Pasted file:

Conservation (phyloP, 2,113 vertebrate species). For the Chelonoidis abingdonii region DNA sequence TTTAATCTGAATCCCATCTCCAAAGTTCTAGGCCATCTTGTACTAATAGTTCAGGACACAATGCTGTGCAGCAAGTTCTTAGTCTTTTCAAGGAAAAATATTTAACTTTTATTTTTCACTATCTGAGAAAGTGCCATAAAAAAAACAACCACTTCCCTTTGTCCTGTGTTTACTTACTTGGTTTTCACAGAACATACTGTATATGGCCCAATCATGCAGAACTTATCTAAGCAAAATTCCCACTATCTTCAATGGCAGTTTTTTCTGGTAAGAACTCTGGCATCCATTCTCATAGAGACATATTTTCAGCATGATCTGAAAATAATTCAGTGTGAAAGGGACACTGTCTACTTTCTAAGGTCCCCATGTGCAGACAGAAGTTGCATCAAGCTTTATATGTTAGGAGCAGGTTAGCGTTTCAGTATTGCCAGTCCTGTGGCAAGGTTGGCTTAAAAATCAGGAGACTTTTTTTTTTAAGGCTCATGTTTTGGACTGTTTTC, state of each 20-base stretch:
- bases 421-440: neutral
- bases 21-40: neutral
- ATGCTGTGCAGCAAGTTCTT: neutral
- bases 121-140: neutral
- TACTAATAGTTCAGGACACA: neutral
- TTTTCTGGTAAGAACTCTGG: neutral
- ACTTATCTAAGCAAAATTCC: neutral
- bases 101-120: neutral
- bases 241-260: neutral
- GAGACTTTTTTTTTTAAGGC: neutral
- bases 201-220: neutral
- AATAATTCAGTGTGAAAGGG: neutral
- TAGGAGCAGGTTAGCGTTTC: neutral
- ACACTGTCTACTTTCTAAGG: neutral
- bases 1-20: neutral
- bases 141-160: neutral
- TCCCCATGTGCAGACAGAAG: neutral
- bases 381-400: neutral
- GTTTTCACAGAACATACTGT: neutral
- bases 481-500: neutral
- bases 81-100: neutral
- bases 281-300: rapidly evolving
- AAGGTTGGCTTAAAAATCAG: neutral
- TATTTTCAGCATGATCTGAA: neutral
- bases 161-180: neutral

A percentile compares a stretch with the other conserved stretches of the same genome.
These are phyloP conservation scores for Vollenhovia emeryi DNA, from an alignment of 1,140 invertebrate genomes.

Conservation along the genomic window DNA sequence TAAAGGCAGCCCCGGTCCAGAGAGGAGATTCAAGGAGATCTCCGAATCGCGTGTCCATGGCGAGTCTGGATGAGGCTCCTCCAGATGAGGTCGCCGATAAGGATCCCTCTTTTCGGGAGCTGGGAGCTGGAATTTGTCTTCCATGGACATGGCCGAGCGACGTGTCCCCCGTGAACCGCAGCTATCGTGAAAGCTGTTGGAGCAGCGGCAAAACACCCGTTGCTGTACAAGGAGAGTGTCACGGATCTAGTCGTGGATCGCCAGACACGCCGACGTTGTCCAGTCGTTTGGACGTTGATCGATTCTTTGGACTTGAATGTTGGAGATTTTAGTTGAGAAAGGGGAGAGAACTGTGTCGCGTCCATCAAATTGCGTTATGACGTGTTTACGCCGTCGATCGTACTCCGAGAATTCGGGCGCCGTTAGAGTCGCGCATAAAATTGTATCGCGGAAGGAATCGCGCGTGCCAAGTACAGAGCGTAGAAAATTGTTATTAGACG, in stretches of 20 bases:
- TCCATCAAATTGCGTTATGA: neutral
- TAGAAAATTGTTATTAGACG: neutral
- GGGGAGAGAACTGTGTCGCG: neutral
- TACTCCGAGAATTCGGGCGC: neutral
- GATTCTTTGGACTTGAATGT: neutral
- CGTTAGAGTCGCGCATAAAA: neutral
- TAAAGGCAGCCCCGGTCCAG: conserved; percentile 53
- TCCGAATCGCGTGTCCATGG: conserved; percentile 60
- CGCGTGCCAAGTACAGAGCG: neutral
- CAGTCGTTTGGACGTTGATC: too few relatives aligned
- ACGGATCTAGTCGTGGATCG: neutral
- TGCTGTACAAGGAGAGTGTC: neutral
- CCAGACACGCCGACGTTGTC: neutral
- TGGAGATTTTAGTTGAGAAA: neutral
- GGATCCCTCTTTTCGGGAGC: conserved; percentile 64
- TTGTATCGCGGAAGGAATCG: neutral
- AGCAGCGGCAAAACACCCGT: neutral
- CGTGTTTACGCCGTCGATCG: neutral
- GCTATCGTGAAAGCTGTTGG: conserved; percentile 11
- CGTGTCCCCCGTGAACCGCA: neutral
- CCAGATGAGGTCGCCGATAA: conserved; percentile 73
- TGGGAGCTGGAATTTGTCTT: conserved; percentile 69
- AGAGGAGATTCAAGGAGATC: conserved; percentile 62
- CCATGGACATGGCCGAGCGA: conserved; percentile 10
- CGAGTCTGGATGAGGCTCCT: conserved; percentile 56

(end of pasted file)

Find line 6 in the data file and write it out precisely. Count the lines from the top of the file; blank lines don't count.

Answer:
- TACTAATAGTTCAGGACACA: neutral